Marion’s Thesis Portrait

As might be evident from my Categorized Bibliography, I decided this week that I would switch my thesis topic because I was having a hard time writing even short amounts about Patrick, so trying to write something much longer seemed like it would not go well. I went back to my other initial idea, which I feel I have more passion for and a clearer idea of methodology and specific questions. I am sure I have created an unfortunate amount of extra work for myself, but…oh well.

My thesis is going to be on friendship in letters from and to medieval women. In order to make that incredibly broad topic narrower, I have picked out 5 letters to look at (with wiggle room to look at others if needed). Four of the letters are from abbesses (Bugga, Eangyth, Ecburg, and Lioba) to St. Boniface, and one is from St. Boniface to Lioba. These letters are all from the 8th century CE. Bugga, Eangyth, and Ecburg are from the British Isles, while Lioba is German. St. Boniface himself was a monk and missionary who traveled in the area that is now Germany. He probably had more extensive correspondence with these women, but only small snippets of communication remain.

I chose these letters because they all use the language of friendship to some extent, and they are from women who were in a unique social position (abbesses) that gave them some freedoms unusual of the time (though confined them in other ways), and these women wielded no small amount of power over their particular abbey. However, they are communicating with a male bishop who is of a significantly elevated position compared to them. Since letters are a form of writing that interacts very closely with social relationships, it seems to me the perfect place to explore how friendship was understood and realized in a gendered, religious context and try to find ways to understand how these women occupied the social hierarchy.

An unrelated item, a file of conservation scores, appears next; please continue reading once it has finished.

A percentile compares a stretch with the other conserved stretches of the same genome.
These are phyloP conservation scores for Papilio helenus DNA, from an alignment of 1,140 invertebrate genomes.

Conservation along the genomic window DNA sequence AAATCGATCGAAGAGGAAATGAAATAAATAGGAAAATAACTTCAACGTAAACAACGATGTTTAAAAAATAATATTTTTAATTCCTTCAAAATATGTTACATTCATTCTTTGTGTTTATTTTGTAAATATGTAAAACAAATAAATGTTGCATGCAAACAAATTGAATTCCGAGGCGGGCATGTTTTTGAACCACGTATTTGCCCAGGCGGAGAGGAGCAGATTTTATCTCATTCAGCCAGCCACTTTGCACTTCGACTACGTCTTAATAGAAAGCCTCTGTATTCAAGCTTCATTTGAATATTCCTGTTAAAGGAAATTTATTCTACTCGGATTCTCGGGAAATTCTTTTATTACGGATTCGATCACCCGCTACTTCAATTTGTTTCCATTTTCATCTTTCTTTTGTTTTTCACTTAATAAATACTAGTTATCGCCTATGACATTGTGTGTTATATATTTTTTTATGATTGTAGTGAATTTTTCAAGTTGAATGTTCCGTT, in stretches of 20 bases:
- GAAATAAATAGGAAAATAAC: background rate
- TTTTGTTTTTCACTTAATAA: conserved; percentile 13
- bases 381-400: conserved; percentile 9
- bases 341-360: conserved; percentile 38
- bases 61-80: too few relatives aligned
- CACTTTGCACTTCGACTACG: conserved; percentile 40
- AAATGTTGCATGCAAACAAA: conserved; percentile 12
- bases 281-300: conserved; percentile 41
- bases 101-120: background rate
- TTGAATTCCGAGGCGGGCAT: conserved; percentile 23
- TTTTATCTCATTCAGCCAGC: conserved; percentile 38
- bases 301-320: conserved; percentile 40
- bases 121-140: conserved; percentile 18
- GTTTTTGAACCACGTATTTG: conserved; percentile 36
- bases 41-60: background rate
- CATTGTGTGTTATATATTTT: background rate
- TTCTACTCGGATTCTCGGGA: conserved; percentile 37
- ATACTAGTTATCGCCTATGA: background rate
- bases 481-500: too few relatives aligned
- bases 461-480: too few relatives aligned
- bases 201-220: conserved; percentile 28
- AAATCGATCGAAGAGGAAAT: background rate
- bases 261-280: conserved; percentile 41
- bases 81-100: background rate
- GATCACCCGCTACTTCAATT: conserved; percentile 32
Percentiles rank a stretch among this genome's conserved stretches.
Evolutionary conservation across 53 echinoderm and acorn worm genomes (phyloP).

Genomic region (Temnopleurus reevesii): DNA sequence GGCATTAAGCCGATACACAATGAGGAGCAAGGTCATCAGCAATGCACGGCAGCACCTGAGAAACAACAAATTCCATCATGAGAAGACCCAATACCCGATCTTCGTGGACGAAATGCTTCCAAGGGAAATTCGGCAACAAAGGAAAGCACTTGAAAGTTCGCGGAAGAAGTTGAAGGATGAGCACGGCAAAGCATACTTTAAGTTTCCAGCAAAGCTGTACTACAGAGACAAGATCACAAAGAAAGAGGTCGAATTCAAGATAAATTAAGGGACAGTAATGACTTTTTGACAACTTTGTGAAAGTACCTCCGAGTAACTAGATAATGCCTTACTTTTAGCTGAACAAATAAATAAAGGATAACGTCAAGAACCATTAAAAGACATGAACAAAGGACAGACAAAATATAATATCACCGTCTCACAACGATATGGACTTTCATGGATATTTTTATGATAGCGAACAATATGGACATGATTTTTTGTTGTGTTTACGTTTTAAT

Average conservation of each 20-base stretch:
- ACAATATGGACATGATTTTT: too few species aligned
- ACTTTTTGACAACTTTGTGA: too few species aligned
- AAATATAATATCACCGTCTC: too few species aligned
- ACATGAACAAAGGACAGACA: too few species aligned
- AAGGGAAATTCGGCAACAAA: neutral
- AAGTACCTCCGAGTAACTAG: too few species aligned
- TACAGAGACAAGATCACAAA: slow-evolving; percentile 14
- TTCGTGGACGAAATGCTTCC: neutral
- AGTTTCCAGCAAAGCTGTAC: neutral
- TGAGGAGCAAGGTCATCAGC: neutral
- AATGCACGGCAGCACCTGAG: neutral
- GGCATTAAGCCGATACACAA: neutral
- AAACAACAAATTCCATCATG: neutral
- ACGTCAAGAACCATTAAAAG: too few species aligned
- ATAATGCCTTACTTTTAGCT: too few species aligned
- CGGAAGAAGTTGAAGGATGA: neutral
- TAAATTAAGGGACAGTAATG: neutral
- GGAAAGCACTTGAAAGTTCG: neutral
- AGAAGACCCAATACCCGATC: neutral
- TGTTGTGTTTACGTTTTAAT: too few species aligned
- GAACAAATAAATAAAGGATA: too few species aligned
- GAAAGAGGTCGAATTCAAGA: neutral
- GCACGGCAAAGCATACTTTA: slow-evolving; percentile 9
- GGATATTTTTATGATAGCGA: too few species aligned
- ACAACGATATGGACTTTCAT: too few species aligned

In terms of research questions, I am interested in asking these questions:

  • How did conceptions of “friendship” evolve from Classical times to the 8th century CE (and how did Christian conceptions of “friendship” evolve and change?)
  • How was friendship gendered in these letters, and how did women portray and understand their own social position?
  • How did these abbesses use epistolary conventions and forms to communicate and establish relationships with a bishop?
  • How do women express agency in the epistolary mode? Do these letters reveal any ways in which women exercised agency and social mobility?

While, due to the circumstances, I am a bit behind in developing my arguments, I anticipate that I will be building my argument around the use of epistolary conventions as extensions of social hierarchy, but I also want to explore how the epistolary form gives women agency and how these abbesses had power and persuasive ability through their command of letters.

I am most familiar with Eangyth and Ecburg’s letters, which are also the longest. Both of these women make extensive use of Biblical quotation, and Eangyth expands into other medieval and classical works as well. Lioba and Bugga have shorter letters, but they also reveal extensive familiarity with scripture that speaks to a highly literate, learned culture of religious women. All the women also use a variety of particular words (including familial words—“frater”, et al., and friendship words such as “amicitia”) to establish their relationship to Boniface. I am especially interested in examining how the women use language and convention to establish the type of communication and relationship that they will have with Boniface, which is a type of quiet agency that I find interesting.

In the secondary literature, I paid a lot of attention to finding texts about epistolography and specifically Christian letter forms so that I can have a solid grounding for understanding when conventions are being observed and when they are not. I also found a lot of sources relating to friendship, how it was understood, and the language used to discuss it.

Since I made this decision to change recently, I have had less time to discuss with faculty, but I intend to reach out to Professor Conybeare and Professor Mulligan to discuss my ideas.

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